The fight continued over SB 1070, the 2010 Arizona law that requires police to determine the legal status of persons they encounter for other reasons if they believe them to be unauthorized. Arizona in May 2011 announced that it would petition the US Supreme Court to lift the injunction that has blocked implementation of SB 1070.
Republican Senator Russell Pearce, the driving force behind SB 1070, will face voters in a recall election. The district is heavily Republican, and recall supporters hope that a more moderate Republican can replace Pearce.
Bounty hunter Casey J. Nethercott lost his 60-acre southern Arizona ranch to two unauthorized Salvadoran migrants he detained in 2003. The migrants sold the ranch and Nethercott served a term in prison for being a convicted felon with a firearm. Arizona voters approved a constitutional amendment in 2006 banning unauthorized foreigners from collecting punitive damages in the state, and the governor in 2011 signed an amendment making the law retroactive to cover the Nethercott case and another case of a rancher who was ordered to pay damages to migrants he detained on his ranch.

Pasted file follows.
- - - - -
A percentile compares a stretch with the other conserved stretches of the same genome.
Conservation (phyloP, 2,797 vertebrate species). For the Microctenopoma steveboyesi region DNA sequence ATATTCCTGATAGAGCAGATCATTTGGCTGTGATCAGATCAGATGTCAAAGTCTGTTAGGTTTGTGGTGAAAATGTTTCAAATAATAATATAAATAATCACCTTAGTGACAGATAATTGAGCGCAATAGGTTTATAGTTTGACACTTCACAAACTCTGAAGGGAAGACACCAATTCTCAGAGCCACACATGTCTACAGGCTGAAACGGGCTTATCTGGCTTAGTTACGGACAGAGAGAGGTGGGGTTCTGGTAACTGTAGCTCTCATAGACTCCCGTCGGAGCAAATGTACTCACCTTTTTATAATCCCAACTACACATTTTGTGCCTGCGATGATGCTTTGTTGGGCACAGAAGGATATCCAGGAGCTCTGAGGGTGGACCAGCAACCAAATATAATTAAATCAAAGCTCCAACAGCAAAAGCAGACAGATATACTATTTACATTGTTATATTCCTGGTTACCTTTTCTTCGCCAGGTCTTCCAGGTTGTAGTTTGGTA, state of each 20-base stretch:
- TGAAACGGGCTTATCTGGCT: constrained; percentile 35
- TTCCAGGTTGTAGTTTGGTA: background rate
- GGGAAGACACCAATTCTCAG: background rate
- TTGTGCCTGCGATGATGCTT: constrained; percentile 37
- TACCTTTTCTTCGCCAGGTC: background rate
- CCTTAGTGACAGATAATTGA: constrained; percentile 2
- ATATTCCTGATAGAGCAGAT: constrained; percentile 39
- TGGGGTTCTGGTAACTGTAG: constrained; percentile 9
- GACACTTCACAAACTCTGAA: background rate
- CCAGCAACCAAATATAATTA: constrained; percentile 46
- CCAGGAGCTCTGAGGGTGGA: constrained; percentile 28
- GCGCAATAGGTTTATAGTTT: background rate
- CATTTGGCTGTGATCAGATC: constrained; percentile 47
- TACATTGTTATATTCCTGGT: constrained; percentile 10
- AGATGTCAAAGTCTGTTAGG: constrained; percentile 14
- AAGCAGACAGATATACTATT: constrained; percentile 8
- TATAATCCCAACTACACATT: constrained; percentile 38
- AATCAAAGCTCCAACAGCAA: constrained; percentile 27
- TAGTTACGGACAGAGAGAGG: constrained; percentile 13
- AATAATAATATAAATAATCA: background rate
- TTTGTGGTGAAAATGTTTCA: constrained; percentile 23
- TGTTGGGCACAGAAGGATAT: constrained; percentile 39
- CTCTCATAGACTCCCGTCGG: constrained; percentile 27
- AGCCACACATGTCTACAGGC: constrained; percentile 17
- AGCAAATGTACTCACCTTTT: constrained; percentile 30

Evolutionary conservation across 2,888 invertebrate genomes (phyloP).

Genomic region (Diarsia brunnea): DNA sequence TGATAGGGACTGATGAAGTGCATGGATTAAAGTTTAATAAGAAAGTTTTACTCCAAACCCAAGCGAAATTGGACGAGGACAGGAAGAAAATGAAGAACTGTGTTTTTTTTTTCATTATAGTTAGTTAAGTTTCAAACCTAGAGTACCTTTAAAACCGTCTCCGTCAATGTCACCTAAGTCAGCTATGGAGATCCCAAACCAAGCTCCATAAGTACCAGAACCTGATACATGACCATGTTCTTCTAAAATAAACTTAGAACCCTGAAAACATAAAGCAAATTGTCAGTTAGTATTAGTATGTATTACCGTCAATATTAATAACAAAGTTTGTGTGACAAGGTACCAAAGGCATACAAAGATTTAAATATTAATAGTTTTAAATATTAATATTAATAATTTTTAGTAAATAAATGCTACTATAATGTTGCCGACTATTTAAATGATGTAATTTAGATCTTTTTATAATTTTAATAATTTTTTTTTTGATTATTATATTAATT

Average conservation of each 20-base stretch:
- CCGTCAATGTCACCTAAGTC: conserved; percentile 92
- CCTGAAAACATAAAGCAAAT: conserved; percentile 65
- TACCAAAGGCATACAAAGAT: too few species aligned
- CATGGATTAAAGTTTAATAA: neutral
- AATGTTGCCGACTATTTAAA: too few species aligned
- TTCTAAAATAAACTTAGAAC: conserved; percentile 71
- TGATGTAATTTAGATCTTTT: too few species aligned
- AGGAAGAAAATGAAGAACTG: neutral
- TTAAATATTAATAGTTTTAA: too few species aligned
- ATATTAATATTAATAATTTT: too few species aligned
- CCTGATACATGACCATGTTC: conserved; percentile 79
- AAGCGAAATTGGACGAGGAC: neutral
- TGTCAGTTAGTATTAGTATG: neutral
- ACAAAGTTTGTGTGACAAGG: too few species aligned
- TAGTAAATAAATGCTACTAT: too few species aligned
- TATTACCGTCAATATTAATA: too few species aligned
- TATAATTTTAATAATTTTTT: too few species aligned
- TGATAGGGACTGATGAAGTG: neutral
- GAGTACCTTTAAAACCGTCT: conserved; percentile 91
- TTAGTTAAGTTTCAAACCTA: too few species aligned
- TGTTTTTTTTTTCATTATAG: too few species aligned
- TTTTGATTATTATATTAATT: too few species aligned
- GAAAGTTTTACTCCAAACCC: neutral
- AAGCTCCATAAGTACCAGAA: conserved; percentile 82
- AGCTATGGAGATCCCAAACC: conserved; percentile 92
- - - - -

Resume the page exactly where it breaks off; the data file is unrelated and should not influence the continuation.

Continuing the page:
Alabama. Alabama approved the toughest state law against illegal immigration in June 2011. HB 56 authorizes state and local police officers to check the status of anyone they stop based on a "reasonable suspicion" the person is an illegal immigrant, requires public schools to determine the immigration status of students and their parents, bars unauthorized foreigners from enrolling in public colleges, and prohibits landlords from renting to unauthorized foreigners.